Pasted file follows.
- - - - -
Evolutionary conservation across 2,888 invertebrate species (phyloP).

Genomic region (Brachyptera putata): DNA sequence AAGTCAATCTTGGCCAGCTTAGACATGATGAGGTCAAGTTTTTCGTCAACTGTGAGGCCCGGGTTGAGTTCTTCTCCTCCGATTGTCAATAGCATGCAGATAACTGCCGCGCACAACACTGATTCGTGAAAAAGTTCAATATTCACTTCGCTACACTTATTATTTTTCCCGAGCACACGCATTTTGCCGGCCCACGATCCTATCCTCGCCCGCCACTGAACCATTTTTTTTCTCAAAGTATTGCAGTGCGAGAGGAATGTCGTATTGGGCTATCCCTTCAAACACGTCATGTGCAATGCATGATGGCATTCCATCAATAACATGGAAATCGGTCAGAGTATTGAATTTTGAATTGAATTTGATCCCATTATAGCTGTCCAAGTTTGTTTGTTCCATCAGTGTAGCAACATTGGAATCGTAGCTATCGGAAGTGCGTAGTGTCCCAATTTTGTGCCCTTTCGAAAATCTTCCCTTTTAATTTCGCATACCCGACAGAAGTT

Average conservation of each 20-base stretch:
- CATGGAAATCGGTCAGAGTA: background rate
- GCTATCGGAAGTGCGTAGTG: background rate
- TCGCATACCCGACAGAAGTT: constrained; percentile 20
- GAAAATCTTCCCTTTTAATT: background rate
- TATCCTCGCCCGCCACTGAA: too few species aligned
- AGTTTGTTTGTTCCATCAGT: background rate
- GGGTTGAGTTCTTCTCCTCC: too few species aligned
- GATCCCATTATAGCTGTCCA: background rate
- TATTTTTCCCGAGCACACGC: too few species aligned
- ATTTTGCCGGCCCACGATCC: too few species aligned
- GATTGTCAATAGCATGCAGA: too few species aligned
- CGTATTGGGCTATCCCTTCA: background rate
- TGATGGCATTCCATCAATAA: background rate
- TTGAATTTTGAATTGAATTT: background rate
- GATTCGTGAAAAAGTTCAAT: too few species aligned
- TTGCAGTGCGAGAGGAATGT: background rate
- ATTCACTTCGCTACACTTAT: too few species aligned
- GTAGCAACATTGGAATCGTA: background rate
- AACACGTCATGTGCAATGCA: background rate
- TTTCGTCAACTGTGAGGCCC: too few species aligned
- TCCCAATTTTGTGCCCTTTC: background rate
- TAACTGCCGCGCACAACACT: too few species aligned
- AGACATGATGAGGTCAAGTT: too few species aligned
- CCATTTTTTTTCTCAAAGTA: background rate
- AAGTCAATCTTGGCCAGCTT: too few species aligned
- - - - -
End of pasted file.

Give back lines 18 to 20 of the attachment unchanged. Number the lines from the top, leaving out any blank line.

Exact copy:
- GATTCGTGAAAAAGTTCAAT: too few species aligned
- TTGCAGTGCGAGAGGAATGT: background rate
- ATTCACTTCGCTACACTTAT: too few species aligned